Part 67: CES Letter Conclusion [Section A]

by Sarah Allen


After almost a year and a half, this series is drawing to a close.  All we have left here is Jeremy’s conclusion (which is 3 pages long) and then my own concluding thoughts. It’s been a long road, with a lot of reading, studying, and personal growth. I’ve personally learned a lot, and putting aside so much of my free time to study the history of the Church and its primary documents has strengthened my own testimony more than I ever anticipated.

It’s funny; one of the common claims you hear from people who have left the Church is that the more they studied, the more they became convinced it wasn’t true. For me, it’s been the opposite. The more I study the Gospel and its history, the more deep my belief becomes. I’ve said before that you can’t study this stuff on your own, you have to study with the Spirit.

Maybe that’s the difference, maybe not. I can’t read anyone else’s mind. All I can do is speak to my own life, and it tells me that what you get out of an experience mirrors what you put into it. If you’re hoping to find reasons to leave the Church, you’ll find them. If you’re hoping to find reasons to stay, you’ll find those, too. And if you’re looking to grow your testimony while learning more about the Church you belong to, researching all of these questions on your own is a great way to do it.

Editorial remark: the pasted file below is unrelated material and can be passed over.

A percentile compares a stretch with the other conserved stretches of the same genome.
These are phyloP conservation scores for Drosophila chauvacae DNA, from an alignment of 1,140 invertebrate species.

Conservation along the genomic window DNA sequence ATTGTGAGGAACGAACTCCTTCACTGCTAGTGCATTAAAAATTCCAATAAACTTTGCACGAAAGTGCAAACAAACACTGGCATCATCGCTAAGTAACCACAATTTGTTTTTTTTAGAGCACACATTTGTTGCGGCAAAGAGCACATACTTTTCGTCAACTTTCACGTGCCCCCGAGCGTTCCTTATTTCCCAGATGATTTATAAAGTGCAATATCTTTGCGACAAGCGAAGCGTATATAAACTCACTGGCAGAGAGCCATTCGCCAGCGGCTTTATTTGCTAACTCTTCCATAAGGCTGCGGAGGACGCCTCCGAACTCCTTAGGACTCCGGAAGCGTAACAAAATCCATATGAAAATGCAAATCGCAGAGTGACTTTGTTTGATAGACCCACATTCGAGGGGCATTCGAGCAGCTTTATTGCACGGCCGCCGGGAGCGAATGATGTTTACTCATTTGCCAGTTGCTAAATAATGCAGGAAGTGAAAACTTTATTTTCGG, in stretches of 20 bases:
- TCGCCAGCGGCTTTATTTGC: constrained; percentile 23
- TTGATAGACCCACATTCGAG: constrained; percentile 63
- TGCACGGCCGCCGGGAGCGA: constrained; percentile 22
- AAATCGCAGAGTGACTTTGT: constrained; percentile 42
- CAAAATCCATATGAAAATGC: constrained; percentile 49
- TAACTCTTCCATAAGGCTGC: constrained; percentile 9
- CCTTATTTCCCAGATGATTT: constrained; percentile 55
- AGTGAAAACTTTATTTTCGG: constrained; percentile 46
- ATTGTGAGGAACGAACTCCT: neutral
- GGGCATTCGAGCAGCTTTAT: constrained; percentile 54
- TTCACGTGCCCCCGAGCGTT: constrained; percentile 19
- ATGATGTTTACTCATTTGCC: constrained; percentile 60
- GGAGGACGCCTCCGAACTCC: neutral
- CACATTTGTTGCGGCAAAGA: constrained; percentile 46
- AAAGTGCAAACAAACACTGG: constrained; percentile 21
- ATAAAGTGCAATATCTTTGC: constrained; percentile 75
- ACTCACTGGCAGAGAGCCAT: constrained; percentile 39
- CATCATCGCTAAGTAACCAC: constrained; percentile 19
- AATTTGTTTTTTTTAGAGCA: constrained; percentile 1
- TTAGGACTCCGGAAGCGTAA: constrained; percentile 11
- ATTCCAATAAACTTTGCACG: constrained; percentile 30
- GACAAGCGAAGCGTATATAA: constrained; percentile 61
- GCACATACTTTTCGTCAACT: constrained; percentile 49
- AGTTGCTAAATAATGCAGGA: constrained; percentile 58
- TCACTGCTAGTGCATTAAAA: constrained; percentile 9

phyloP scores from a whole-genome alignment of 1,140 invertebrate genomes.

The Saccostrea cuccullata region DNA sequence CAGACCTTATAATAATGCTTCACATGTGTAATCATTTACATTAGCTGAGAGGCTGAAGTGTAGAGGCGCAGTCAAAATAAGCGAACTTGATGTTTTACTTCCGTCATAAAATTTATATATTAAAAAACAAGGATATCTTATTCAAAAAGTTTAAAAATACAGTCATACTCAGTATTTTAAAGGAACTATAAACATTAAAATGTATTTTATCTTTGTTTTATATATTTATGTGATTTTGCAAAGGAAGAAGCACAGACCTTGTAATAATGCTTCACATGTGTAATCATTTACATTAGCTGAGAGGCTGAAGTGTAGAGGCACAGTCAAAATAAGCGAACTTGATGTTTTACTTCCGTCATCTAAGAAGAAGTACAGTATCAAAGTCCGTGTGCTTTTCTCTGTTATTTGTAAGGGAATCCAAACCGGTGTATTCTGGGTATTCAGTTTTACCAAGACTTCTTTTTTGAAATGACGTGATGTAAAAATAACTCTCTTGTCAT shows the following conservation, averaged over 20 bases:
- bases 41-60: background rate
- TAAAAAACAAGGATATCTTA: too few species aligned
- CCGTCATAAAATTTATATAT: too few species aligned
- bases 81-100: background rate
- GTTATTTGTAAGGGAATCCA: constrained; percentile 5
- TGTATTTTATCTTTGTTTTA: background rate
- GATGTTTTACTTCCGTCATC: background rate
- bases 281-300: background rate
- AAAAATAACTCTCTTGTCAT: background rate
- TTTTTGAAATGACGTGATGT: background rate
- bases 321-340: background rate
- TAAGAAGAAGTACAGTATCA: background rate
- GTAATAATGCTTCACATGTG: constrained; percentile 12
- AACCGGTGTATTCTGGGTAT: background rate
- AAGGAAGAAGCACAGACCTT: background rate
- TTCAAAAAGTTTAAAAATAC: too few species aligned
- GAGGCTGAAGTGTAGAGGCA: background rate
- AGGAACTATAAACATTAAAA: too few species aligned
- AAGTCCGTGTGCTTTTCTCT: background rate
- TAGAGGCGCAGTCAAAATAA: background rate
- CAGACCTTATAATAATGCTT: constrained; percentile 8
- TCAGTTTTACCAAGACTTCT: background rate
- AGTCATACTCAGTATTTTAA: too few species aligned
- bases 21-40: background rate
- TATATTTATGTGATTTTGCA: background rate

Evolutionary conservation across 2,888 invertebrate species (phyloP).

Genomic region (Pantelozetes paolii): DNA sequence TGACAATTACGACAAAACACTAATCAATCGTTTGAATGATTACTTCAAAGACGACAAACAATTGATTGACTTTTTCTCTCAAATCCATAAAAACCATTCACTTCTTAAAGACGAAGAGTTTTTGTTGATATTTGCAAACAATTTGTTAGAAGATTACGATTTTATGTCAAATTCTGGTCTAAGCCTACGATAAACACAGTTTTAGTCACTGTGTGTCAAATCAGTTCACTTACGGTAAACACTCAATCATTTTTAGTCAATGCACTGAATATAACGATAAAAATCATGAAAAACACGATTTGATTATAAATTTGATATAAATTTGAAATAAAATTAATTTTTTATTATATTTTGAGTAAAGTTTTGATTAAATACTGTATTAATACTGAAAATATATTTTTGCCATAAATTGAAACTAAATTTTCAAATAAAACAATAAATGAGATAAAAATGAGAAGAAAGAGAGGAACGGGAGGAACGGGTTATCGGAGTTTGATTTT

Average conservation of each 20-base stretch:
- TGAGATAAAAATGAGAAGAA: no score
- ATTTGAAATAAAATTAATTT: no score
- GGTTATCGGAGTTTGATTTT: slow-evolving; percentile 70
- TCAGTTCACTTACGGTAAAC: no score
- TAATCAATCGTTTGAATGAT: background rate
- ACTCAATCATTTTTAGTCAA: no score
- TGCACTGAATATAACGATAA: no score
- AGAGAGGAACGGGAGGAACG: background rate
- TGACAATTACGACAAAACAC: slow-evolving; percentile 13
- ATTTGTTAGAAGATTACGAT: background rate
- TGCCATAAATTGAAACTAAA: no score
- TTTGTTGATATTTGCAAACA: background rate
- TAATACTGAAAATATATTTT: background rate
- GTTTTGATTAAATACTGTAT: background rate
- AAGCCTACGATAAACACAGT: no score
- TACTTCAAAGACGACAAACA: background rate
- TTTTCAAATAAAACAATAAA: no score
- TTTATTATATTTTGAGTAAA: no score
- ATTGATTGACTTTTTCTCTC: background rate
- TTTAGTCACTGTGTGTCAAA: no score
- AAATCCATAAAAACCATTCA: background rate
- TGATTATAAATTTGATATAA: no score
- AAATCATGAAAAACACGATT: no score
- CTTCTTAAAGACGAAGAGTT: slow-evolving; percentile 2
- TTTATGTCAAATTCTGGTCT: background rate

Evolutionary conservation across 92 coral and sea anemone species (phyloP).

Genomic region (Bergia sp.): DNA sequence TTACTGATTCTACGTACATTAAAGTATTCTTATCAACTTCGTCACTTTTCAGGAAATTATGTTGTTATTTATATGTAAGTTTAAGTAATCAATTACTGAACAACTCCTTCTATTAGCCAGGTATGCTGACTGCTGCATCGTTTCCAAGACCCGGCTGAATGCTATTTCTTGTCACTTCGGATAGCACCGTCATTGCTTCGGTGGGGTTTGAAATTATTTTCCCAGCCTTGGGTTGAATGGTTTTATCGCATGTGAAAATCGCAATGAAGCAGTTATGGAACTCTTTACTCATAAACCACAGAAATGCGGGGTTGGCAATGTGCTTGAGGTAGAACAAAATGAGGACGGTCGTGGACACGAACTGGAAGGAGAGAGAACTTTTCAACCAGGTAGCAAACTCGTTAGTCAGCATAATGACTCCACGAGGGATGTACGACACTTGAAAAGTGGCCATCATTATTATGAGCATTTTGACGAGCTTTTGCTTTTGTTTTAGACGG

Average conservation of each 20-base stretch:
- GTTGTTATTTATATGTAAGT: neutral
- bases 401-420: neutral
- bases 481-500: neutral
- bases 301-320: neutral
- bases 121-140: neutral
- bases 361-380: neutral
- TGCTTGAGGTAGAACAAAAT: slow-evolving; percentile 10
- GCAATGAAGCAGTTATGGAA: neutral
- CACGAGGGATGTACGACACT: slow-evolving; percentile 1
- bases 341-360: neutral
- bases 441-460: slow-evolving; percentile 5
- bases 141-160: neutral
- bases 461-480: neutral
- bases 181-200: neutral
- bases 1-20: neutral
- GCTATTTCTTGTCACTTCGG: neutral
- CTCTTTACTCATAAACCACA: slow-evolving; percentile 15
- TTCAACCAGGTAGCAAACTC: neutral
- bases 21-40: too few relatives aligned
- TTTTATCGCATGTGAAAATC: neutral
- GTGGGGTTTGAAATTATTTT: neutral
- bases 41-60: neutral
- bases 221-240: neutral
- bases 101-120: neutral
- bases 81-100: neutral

Just don’t try to do it on your own. Don’t shut your Father in Heaven out of the process. He wants to help you. He wants to nudge you toward the answers that are available. He doesn’t want you to be alone, or scared, or hurting, or confused. He’s there, but you have to turn to Him. He won’t force the relationship, so you have to be the one to turn to Him. And if you do, He’ll send His Spirit to help guide you along your path.

Anyway, because this is such a long conclusion, I don’t know if we’ll finish the entire thing today. Most of this section is going to be an extended recap of everything we’ve covered already, but I’ll try to keep it from getting too boring.

It begins with a quote from Doctrines of Salvation by Joseph Fielding Smith:

Mormonism, as it is called, must stand or fall on the story of Joseph Smith. He was either a Prophet of God, divinely called, properly appointed and commissioned or he was one of the biggest frauds this world has ever seen. There is no middle ground. If Joseph was a deceiver, who willfully attempted to mislead people, then he should be exposed, his claims should be refuted, and his doctrines shown to be false…” — PRESIDENT JOSEPH FIELDING SMITH, DOCTRINES OF SALVATION, P.188